October is Filipino American History Month

A fragmented history is one that unites us
The Cuencos invade Concord Filipino community parties

For the past few years, I haven’t paid much attention to October being Filipino American History Month. I can point to a number of things – living in New York, busy with work, etc. But this year is a little different. Perhaps it’s the fact that Joe, who wasn’t taught as much about the culture or history, is more curious about it now. Or maybe I’m coming to another epiphany of just how being me Filipino is just as important as breathing.

The difference between myself and Joe’s upbringing mirrors what many Filipino Americans in our generation experienced. Some parents proudly passed on the culture. But a lot of parents didn’t – wanting their kids to assimilate or simply not having enough access to information (California vs. East Coast). Unfortunately, you hear more of the latter. It’s very easy to point the finger at the United States and Spain. They laid a tough hand in carving the Filipino American identity and separating us cross-culturally and playing one group against the other. At times colonial mentality can seem just too strong to overcome.

But despite this fragmentation – we are one people.

One people who share the common history of fragmentation and a defiant spirit in spite of it. Given this knowledge and the opportunity to fully examine it, it is our generation’s (and possibly our children’s) responsibility to make sense of it all.

I feel very fortunate that my parents taught me the language, taught me to cook the food, taught me the history, etc. At times it’s I’m surprised that many parents in their generation did not do this. And even more surprised when kids my generation talk about how hard it is. It’s not that complicated really.

It doesn’t have to be big and large. We don’t need to wear Filipino flags/pendants everyday or attend rallies/write letters. It can be as simple as eating Filipino food with our kids. Watching a Filipino movie or passing on the stories of Juan Tamad. Or even taking them to events where other Filipino Am couples/families are involved. It might even require asking/begging our parents to tell us their stories and help pass on the culture.

We have a golden opportunity to accomplish what so many of our parents could not do – dialogue and provide access to this rich fragmented history as well as add onto our parents’ legacy. I would hate for it to go to waste.

To live and die in BK, it’s the place to be.

After 3 years of living in Brooklyn, I still get asked by relatives in California if I’d ever move back.  My answer is always no. I have many reasons to stay here – my career, Joey, my sister, etc. But let’s face it – the bottomline is I simply like BK more. It fulfills my desire to have access to different groups of people and if you’ve known me long enough, you’d know that I love to eat different foods. Just ask Joe or my sister – most of the time I’m eating or cooking something foreign (Filipino food at the top of that list). BK + vettie vette = a happy marriage.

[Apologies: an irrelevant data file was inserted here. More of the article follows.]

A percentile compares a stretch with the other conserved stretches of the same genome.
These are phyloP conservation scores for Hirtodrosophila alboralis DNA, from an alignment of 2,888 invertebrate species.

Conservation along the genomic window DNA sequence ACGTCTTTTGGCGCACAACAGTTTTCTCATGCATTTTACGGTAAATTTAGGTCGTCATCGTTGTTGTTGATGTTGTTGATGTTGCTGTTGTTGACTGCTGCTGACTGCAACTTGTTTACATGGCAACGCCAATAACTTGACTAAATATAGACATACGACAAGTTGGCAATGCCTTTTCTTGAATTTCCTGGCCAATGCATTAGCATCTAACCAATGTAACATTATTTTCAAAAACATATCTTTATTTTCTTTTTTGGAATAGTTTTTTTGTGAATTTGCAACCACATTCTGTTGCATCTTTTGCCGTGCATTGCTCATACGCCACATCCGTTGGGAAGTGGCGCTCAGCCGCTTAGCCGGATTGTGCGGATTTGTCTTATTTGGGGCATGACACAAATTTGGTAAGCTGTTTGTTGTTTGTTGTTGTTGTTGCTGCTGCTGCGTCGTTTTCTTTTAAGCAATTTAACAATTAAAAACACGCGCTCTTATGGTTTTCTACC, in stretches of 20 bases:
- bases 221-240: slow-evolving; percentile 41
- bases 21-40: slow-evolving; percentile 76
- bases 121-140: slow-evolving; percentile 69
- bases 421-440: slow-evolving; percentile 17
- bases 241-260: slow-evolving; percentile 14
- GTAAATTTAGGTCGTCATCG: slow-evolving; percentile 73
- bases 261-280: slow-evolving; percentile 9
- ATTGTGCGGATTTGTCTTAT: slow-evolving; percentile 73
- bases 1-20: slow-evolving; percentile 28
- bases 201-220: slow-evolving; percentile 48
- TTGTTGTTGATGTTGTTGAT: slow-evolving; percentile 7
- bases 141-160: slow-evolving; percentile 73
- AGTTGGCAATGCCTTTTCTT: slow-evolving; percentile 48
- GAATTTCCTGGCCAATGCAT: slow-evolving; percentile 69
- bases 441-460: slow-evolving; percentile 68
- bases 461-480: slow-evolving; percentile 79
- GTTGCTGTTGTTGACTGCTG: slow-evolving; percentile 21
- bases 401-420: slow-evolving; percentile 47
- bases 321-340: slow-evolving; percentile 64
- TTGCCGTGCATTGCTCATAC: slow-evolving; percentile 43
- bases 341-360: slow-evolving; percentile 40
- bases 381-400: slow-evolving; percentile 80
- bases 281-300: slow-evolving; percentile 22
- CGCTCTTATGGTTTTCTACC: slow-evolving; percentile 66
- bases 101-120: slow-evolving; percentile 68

Since I started my new job in Boro Park – I travel through four neighborhoods on a daily basis. Coming from my house I hop on the B38 around 7 at Dekalb and I see Bed-Stuy, Clinton Hill, and Fort Greene before jumping on the train at Dekalb and Flatbush. At around 8ish I arrive in Boro Park. The varying topography and populations in these four neighborhoods are a testament to BK’s physical size and diversity.

Of the nearly 8.2 million residents in NewYork City, 2.5 million call Brooklyn home. Don’t let the numbers scare you. Brooklyn isn’t crowded, residents, myself included, have plenty of room to spread our wings. Each neighborhood providing different tastes of the immigrants, native Brooklynites , and newbies from other cities/states that inhabit it. I know it’s hard to imagine how I can find a niche that reminds me of California, but this is New York. As a friend once said – one can find a niche of anything here.

When I land in Boro Park amidst the Hasidic boys and girls running to make it to their yeshivas on time, I walk into a little diner on 61st Street and 16th Avenue across from the bowling alley. On the outside it looks like any ornery diner you’d find all over the city, but once you pass your nose is tinged with the smell of…fresh tamales. TAMALES? How could this be? And yes these tamales are made from scratch by the Mexican family that owns the place. HEAVEN. It makes a native Californian-Brooklynite-foodie like me swoon.

Mexicans are one of the fastest growing immigrant populations in New York City. They’re not just in Boro Park, but have established homes in Bensonhurst, Bushwick, and Red Hook. Go to Red Hook Park on any given weekend and you will see Mexicans and other South American groups playing futbol or their form of volleyball – tossing a soccerball over a net. The fields are lined with hotdog carts and coolers, that aren’t equipped with franks, but with tamales, tacos, tortas and other Mexican fare. They’re good and cheap.

All this is just a bus or subway ride away from my doorstep.  Why would I ever leave?